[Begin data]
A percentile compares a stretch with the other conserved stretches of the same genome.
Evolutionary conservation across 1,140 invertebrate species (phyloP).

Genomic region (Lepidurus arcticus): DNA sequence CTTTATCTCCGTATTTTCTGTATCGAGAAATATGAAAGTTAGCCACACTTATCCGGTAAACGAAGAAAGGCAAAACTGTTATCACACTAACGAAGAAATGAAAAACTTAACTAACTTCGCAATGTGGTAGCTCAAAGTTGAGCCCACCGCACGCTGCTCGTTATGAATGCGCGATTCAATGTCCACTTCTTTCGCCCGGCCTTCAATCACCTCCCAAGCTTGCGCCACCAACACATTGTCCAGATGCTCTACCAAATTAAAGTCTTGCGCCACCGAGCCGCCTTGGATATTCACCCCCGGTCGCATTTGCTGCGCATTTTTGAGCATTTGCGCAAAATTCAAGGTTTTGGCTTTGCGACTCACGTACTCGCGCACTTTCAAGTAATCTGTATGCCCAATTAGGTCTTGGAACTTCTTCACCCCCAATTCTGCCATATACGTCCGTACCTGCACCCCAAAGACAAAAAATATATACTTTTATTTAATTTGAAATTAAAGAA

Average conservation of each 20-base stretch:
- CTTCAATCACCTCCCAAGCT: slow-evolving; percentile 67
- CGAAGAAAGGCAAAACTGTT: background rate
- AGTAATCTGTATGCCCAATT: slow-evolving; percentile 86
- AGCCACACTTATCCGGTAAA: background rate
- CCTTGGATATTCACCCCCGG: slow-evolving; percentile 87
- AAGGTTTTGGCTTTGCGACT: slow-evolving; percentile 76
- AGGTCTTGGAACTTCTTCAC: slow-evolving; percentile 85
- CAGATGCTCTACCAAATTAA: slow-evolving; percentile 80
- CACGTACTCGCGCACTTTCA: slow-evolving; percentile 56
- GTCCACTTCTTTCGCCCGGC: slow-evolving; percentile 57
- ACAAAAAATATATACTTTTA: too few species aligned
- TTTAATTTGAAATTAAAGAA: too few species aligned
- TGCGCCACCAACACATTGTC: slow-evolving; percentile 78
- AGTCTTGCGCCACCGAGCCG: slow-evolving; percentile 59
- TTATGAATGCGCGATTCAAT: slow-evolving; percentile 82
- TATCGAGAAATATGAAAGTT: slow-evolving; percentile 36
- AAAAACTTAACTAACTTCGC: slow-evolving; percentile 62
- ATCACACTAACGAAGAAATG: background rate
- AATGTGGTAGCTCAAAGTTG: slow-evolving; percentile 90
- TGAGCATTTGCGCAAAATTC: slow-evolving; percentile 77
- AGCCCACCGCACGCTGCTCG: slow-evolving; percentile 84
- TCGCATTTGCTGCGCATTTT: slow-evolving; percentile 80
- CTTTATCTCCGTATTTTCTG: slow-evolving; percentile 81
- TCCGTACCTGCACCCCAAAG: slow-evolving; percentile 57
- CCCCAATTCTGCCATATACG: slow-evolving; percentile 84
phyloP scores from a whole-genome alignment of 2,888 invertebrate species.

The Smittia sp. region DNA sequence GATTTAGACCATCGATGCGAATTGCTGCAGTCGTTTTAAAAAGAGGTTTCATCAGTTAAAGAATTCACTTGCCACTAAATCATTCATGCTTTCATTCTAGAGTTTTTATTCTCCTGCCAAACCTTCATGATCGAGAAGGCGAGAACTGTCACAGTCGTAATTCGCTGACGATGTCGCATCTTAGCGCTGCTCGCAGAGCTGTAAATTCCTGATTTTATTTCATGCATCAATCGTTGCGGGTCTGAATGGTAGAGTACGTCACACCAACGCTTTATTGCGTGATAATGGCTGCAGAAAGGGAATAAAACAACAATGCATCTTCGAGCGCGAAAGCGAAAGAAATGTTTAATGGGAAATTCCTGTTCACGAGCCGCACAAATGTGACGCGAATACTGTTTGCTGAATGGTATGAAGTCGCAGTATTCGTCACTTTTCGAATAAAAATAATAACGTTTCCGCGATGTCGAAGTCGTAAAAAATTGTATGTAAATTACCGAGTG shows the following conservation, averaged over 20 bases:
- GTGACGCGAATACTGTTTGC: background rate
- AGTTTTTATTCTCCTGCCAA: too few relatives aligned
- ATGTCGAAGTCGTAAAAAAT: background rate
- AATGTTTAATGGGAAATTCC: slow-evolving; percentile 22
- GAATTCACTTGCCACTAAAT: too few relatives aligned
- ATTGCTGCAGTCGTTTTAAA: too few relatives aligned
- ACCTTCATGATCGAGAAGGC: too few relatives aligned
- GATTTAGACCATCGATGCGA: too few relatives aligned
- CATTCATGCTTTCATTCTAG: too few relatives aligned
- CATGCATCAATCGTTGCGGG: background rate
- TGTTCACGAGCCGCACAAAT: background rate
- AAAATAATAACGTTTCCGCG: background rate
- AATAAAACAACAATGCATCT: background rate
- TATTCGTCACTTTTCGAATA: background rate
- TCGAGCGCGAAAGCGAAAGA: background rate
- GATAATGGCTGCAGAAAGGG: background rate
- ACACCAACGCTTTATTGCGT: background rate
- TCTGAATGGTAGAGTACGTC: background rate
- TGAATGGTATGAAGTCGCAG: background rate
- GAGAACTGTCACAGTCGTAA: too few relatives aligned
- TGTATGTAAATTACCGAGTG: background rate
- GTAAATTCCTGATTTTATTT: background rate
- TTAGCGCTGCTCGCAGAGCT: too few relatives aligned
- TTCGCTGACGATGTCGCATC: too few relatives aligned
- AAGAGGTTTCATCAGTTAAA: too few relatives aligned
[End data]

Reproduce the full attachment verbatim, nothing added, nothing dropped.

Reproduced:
A percentile compares a stretch with the other conserved stretches of the same genome.
Evolutionary conservation across 1,140 invertebrate species (phyloP).

Genomic region (Lepidurus arcticus): DNA sequence CTTTATCTCCGTATTTTCTGTATCGAGAAATATGAAAGTTAGCCACACTTATCCGGTAAACGAAGAAAGGCAAAACTGTTATCACACTAACGAAGAAATGAAAAACTTAACTAACTTCGCAATGTGGTAGCTCAAAGTTGAGCCCACCGCACGCTGCTCGTTATGAATGCGCGATTCAATGTCCACTTCTTTCGCCCGGCCTTCAATCACCTCCCAAGCTTGCGCCACCAACACATTGTCCAGATGCTCTACCAAATTAAAGTCTTGCGCCACCGAGCCGCCTTGGATATTCACCCCCGGTCGCATTTGCTGCGCATTTTTGAGCATTTGCGCAAAATTCAAGGTTTTGGCTTTGCGACTCACGTACTCGCGCACTTTCAAGTAATCTGTATGCCCAATTAGGTCTTGGAACTTCTTCACCCCCAATTCTGCCATATACGTCCGTACCTGCACCCCAAAGACAAAAAATATATACTTTTATTTAATTTGAAATTAAAGAA

Average conservation of each 20-base stretch:
- CTTCAATCACCTCCCAAGCT: slow-evolving; percentile 67
- CGAAGAAAGGCAAAACTGTT: background rate
- AGTAATCTGTATGCCCAATT: slow-evolving; percentile 86
- AGCCACACTTATCCGGTAAA: background rate
- CCTTGGATATTCACCCCCGG: slow-evolving; percentile 87
- AAGGTTTTGGCTTTGCGACT: slow-evolving; percentile 76
- AGGTCTTGGAACTTCTTCAC: slow-evolving; percentile 85
- CAGATGCTCTACCAAATTAA: slow-evolving; percentile 80
- CACGTACTCGCGCACTTTCA: slow-evolving; percentile 56
- GTCCACTTCTTTCGCCCGGC: slow-evolving; percentile 57
- ACAAAAAATATATACTTTTA: too few species aligned
- TTTAATTTGAAATTAAAGAA: too few species aligned
- TGCGCCACCAACACATTGTC: slow-evolving; percentile 78
- AGTCTTGCGCCACCGAGCCG: slow-evolving; percentile 59
- TTATGAATGCGCGATTCAAT: slow-evolving; percentile 82
- TATCGAGAAATATGAAAGTT: slow-evolving; percentile 36
- AAAAACTTAACTAACTTCGC: slow-evolving; percentile 62
- ATCACACTAACGAAGAAATG: background rate
- AATGTGGTAGCTCAAAGTTG: slow-evolving; percentile 90
- TGAGCATTTGCGCAAAATTC: slow-evolving; percentile 77
- AGCCCACCGCACGCTGCTCG: slow-evolving; percentile 84
- TCGCATTTGCTGCGCATTTT: slow-evolving; percentile 80
- CTTTATCTCCGTATTTTCTG: slow-evolving; percentile 81
- TCCGTACCTGCACCCCAAAG: slow-evolving; percentile 57
- CCCCAATTCTGCCATATACG: slow-evolving; percentile 84
phyloP scores from a whole-genome alignment of 2,888 invertebrate species.

The Smittia sp. region DNA sequence GATTTAGACCATCGATGCGAATTGCTGCAGTCGTTTTAAAAAGAGGTTTCATCAGTTAAAGAATTCACTTGCCACTAAATCATTCATGCTTTCATTCTAGAGTTTTTATTCTCCTGCCAAACCTTCATGATCGAGAAGGCGAGAACTGTCACAGTCGTAATTCGCTGACGATGTCGCATCTTAGCGCTGCTCGCAGAGCTGTAAATTCCTGATTTTATTTCATGCATCAATCGTTGCGGGTCTGAATGGTAGAGTACGTCACACCAACGCTTTATTGCGTGATAATGGCTGCAGAAAGGGAATAAAACAACAATGCATCTTCGAGCGCGAAAGCGAAAGAAATGTTTAATGGGAAATTCCTGTTCACGAGCCGCACAAATGTGACGCGAATACTGTTTGCTGAATGGTATGAAGTCGCAGTATTCGTCACTTTTCGAATAAAAATAATAACGTTTCCGCGATGTCGAAGTCGTAAAAAATTGTATGTAAATTACCGAGTG shows the following conservation, averaged over 20 bases:
- GTGACGCGAATACTGTTTGC: background rate
- AGTTTTTATTCTCCTGCCAA: too few relatives aligned
- ATGTCGAAGTCGTAAAAAAT: background rate
- AATGTTTAATGGGAAATTCC: slow-evolving; percentile 22
- GAATTCACTTGCCACTAAAT: too few relatives aligned
- ATTGCTGCAGTCGTTTTAAA: too few relatives aligned
- ACCTTCATGATCGAGAAGGC: too few relatives aligned
- GATTTAGACCATCGATGCGA: too few relatives aligned
- CATTCATGCTTTCATTCTAG: too few relatives aligned
- CATGCATCAATCGTTGCGGG: background rate
- TGTTCACGAGCCGCACAAAT: background rate
- AAAATAATAACGTTTCCGCG: background rate
- AATAAAACAACAATGCATCT: background rate
- TATTCGTCACTTTTCGAATA: background rate
- TCGAGCGCGAAAGCGAAAGA: background rate
- GATAATGGCTGCAGAAAGGG: background rate
- ACACCAACGCTTTATTGCGT: background rate
- TCTGAATGGTAGAGTACGTC: background rate
- TGAATGGTATGAAGTCGCAG: background rate
- GAGAACTGTCACAGTCGTAA: too few relatives aligned
- TGTATGTAAATTACCGAGTG: background rate
- GTAAATTCCTGATTTTATTT: background rate
- TTAGCGCTGCTCGCAGAGCT: too few relatives aligned
- TTCGCTGACGATGTCGCATC: too few relatives aligned
- AAGAGGTTTCATCAGTTAAA: too few relatives aligned